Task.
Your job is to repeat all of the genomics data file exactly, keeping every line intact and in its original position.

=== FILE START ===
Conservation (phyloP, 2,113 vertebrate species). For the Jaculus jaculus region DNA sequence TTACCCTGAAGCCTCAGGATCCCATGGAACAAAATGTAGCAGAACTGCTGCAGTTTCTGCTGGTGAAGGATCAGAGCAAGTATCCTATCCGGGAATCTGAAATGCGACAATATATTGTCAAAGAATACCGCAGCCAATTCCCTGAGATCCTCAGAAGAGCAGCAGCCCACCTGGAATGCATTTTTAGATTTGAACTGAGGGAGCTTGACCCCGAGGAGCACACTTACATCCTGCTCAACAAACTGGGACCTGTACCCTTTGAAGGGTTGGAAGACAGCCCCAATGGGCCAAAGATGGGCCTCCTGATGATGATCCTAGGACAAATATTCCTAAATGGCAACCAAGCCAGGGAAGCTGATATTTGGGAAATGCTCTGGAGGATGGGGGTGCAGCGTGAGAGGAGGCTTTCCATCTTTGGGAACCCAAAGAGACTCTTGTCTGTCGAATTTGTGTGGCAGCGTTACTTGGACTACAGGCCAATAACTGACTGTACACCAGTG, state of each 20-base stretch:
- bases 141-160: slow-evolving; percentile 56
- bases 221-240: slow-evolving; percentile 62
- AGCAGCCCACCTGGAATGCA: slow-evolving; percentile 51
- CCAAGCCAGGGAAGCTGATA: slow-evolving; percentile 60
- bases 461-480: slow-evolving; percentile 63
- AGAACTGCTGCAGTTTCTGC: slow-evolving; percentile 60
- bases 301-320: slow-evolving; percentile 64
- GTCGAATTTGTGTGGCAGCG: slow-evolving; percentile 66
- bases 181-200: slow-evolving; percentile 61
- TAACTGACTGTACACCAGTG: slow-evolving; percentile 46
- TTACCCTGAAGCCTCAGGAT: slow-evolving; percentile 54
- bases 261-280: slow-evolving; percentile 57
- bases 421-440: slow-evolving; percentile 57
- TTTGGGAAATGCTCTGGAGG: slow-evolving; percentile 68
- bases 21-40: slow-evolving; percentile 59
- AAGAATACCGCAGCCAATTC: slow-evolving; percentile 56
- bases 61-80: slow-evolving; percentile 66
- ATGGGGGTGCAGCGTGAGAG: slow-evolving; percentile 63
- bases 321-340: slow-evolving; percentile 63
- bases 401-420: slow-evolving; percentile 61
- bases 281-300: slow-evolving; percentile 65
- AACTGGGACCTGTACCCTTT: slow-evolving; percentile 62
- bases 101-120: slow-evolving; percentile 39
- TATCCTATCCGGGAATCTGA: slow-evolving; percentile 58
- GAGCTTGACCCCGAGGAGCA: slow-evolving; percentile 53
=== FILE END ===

Conservation (phyloP, 2,113 vertebrate species). For the Jaculus jaculus region DNA sequence TTACCCTGAAGCCTCAGGATCCCATGGAACAAAATGTAGCAGAACTGCTGCAGTTTCTGCTGGTGAAGGATCAGAGCAAGTATCCTATCCGGGAATCTGAAATGCGACAATATATTGTCAAAGAATACCGCAGCCAATTCCCTGAGATCCTCAGAAGAGCAGCAGCCCACCTGGAATGCATTTTTAGATTTGAACTGAGGGAGCTTGACCCCGAGGAGCACACTTACATCCTGCTCAACAAACTGGGACCTGTACCCTTTGAAGGGTTGGAAGACAGCCCCAATGGGCCAAAGATGGGCCTCCTGATGATGATCCTAGGACAAATATTCCTAAATGGCAACCAAGCCAGGGAAGCTGATATTTGGGAAATGCTCTGGAGGATGGGGGTGCAGCGTGAGAGGAGGCTTTCCATCTTTGGGAACCCAAAGAGACTCTTGTCTGTCGAATTTGTGTGGCAGCGTTACTTGGACTACAGGCCAATAACTGACTGTACACCAGTG, state of each 20-base stretch:
- bases 141-160: slow-evolving; percentile 56
- bases 221-240: slow-evolving; percentile 62
- AGCAGCCCACCTGGAATGCA: slow-evolving; percentile 51
- CCAAGCCAGGGAAGCTGATA: slow-evolving; percentile 60
- bases 461-480: slow-evolving; percentile 63
- AGAACTGCTGCAGTTTCTGC: slow-evolving; percentile 60
- bases 301-320: slow-evolving; percentile 64
- GTCGAATTTGTGTGGCAGCG: slow-evolving; percentile 66
- bases 181-200: slow-evolving; percentile 61
- TAACTGACTGTACACCAGTG: slow-evolving; percentile 46
- TTACCCTGAAGCCTCAGGAT: slow-evolving; percentile 54
- bases 261-280: slow-evolving; percentile 57
- bases 421-440: slow-evolving; percentile 57
- TTTGGGAAATGCTCTGGAGG: slow-evolving; percentile 68
- bases 21-40: slow-evolving; percentile 59
- AAGAATACCGCAGCCAATTC: slow-evolving; percentile 56
- bases 61-80: slow-evolving; percentile 66
- ATGGGGGTGCAGCGTGAGAG: slow-evolving; percentile 63
- bases 321-340: slow-evolving; percentile 63
- bases 401-420: slow-evolving; percentile 61
- bases 281-300: slow-evolving; percentile 65
- AACTGGGACCTGTACCCTTT: slow-evolving; percentile 62
- bases 101-120: slow-evolving; percentile 39
- TATCCTATCCGGGAATCTGA: slow-evolving; percentile 58
- GAGCTTGACCCCGAGGAGCA: slow-evolving; percentile 53